Student Union calls on Interior Minister to provide on campus polls on Election Day

Many students end up giving up on the long drive home and forfeit their right to vote, student leader says.

Tel Aviv University campus (photo credit: PR)
Tel Aviv University campus
(photo credit: PR)
The National Union of Israeli Students penned a letter to Interior Minister Gilad Erdan on Wednesday calling on him to provide alternative solutions for students who live far from their official home addresses.
“It cannot be that students will have to jump through hoops in order to get to the polls. We demand to find an immediate solution to those students who because of their place of study are forced to give up their democratic right to vote,” Gilad Arditi, chairman of NUIS, said.
There are more than 300,000 university and college students in Israel, many of who live in temporary housing far away from their parents’ home where they are legally registered, the student union said. As a result, on Election Day, students are forced to travel to their voting districts in order to cast ballots. This has proved especially difficult for students who live in the periphery, where transportation options are limited and the distances are great.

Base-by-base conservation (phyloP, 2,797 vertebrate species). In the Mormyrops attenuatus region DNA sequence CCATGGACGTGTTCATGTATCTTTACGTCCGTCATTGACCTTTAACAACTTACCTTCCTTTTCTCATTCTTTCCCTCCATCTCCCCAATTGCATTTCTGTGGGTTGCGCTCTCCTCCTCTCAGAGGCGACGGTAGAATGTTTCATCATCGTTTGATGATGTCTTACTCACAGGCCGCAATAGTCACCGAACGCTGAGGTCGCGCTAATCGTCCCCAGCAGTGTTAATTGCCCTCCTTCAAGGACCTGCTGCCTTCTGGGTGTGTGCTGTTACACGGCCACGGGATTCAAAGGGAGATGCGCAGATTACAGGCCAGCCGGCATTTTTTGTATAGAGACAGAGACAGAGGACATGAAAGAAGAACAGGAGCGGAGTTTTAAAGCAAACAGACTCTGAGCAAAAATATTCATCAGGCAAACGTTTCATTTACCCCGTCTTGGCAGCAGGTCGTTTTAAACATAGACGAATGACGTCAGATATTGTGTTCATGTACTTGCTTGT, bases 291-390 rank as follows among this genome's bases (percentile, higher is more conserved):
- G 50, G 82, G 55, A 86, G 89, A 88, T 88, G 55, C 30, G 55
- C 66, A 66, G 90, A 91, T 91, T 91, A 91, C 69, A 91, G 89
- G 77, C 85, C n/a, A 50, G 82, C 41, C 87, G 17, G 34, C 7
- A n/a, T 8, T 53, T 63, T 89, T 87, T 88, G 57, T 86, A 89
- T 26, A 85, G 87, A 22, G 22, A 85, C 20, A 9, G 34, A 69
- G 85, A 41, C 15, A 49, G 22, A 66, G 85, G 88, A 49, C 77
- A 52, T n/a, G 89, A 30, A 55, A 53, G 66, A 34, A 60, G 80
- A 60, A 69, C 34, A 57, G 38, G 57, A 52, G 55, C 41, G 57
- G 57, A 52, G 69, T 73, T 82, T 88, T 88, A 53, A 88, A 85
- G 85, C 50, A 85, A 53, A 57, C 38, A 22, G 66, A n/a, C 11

Therefore, numerous students end up forfeiting their right to vote, Arditi wrote.
“Moreover, the date of the election which was scheduled for March 17 will catch many students during their final exam period and therefore they will have very limited time and will be under a lot of pressure,” he added.
The student union head emphasized that in most countries, students have the option to vote in their place of study. He called on Erdan to provide such temporary arrangements on campuses for the general election.
“It is obvious to us that legislation cannot advance this [request] before the upcoming election, and in the next Knesset we will use our resources to promote the issue and formalize it in legislation, however now the student population demands that you check additional options that would bring more students to the polls,” Arditi wrote.
“It is needless to explain the degree of importance attributed to the largest celebration of democracy on Election Day in Israel and especially for the student population, which represents the future generation of the State of Israel in all areas,” he wrote.